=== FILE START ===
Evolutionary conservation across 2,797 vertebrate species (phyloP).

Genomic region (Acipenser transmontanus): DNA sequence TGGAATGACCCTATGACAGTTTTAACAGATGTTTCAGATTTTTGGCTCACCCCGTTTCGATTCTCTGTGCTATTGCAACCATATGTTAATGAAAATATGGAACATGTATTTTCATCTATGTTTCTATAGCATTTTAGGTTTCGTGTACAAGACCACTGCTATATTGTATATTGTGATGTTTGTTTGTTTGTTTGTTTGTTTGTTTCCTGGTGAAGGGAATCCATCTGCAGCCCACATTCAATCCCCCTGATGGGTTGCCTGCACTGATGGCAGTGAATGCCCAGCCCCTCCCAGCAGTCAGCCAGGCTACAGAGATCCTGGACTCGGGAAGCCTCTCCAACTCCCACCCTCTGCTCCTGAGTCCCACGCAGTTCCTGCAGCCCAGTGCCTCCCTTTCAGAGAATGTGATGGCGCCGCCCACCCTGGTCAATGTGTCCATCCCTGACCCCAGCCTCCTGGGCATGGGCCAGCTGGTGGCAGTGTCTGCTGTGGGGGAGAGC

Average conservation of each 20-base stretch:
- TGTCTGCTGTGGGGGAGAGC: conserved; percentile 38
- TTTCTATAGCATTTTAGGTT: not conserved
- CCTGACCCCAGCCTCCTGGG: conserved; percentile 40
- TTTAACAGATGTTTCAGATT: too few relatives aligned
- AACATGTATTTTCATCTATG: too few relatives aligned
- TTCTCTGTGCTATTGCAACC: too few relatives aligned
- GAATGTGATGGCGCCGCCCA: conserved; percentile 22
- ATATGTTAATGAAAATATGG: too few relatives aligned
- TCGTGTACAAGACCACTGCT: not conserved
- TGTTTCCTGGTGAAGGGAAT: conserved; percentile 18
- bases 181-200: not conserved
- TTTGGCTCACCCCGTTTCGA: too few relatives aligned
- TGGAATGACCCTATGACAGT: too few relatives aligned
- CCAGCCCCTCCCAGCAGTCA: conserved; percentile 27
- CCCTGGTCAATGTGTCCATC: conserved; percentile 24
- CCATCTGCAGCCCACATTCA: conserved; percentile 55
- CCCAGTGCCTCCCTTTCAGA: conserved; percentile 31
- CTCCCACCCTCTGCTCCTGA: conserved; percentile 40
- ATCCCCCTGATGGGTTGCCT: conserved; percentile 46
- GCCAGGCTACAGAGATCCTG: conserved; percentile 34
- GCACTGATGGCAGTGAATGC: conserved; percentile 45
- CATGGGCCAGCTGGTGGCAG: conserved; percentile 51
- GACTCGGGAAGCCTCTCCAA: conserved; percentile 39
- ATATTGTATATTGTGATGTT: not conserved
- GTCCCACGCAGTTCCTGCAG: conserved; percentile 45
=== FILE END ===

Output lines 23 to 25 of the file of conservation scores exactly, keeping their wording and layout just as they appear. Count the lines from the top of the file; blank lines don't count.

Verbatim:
- GCCAGGCTACAGAGATCCTG: conserved; percentile 34
- GCACTGATGGCAGTGAATGC: conserved; percentile 45
- CATGGGCCAGCTGGTGGCAG: conserved; percentile 51